Government faces legal action over Zimbabwe Exemption Permit non-renewal
The Helen Suzman Foundation says it will challenge government's decision in court
Home Affairs Minister Dr Aaron Motsoaledi. Picture: Alet Pretorius / Gallo Images
The Helen Suzman Foundation is threatening to take government to court over its decision not to renew the Zimbabwe Exemption Permits (ZEP).
In November, Cabinet decided not to extend the ZEPs, which were renewed every four years.
Minister in the Presidency, Mondli Gungubele, said at the time that a 12-month grace period would be granted upon the expiry of the exemption permit.
Home Affairs Minister Dr Aaron Motsoaledi officially gazetted the permit’s grace period two days before the 31 December 2021 deadline, after Cabinet agreed to grant the extension.
The grace period meant that Zimbabwean nationals have until 31 December 2022 to apply for alternative visas under the Immigration Act.
‘Without fair process’
But the Helen Suzman Foundation (HSF) has since turned to the courts in an attempt to reverse the decision.
HSF on Wednesday said Motsoaledi‘s announcement on the non-renewal of ZEPs came with “little notification and no public consultation”.
The foundation indicated that it was of the view that the Zimbabwean nationals who reside in the country legally should remain.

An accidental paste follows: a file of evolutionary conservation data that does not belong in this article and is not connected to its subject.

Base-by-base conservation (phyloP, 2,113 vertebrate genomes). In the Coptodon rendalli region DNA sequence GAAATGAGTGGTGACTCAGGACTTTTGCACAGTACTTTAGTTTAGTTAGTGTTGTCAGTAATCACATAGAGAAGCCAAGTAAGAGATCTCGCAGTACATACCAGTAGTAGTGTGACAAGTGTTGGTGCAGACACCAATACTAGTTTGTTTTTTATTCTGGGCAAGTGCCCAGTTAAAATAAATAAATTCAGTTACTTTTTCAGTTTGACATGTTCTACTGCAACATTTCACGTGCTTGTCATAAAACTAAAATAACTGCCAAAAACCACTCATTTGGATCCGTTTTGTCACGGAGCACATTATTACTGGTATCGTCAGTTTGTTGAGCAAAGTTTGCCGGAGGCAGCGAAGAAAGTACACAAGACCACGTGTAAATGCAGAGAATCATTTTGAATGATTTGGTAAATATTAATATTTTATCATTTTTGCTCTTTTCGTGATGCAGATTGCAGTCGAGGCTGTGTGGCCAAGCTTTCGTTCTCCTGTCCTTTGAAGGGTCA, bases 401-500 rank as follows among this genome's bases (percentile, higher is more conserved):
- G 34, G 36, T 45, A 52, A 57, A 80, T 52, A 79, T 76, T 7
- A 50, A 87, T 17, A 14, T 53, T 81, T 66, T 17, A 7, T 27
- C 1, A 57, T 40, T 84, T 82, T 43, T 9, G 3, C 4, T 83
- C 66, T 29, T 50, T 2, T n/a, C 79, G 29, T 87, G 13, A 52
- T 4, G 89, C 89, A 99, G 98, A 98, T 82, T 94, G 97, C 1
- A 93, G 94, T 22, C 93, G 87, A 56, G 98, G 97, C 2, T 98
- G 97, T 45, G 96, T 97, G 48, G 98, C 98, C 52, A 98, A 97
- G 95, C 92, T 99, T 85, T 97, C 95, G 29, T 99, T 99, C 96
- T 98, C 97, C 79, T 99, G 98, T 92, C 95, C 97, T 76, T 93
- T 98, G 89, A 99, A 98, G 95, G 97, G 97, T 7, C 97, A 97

“They will be put to a desperate choice: to remain in South Africa as undocumented migrants with all the vulnerability that attaches to such status or return to a Zimbabwe that, to all intents and purposes, is unchanged from the country they fled.
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“There are thousands of children who have been born in South Africa to ZEP holders during this time who have never even visited their parents’ country of origin,” HSF said.
“It is not the position of HSF that those migrants who are in South Africa unlawfully should be entitled to remain, nor even that the ZEP must continue in perpetuity.
“Rather, our position is that those who have scrupulously observed South Africa’s laws in order to live and work here under the ZEP cannot have such permits terminated without fair process, good reason and a meaningful opportunity to regularise their status. It is what our constitutional order demands,” the foundation added.
Arrest and deportation
According to Motsoaledi, no holder of the exemption can be arrested, detained, or ordered to depart for not having a valid exemption permit during the grace period.
Zimbabwean nationals, the gazette states, are also permitted to enter into or depart from South Africa.
However, it provides that the holder “complies with all other requirements for entry into and departure” from the country, except if they don’t have a valid permit to do so as indicated in their passport.
No holder is required to produce a valid exemption certificate or an authorisation letter to remain in South Africa when making an application for any visas, including temporary residence visas.
Those who have failed to apply for other visas after the grace period ends will be deported.
The Zimbabwean government previously said that it respected the South African government’s decision to not renew the ZEPs.
The exemption permits were granted to more than 250,000 asylum seekers who crossed the border during Zimbabwe’s political and economic crisis in 2008 and 2009.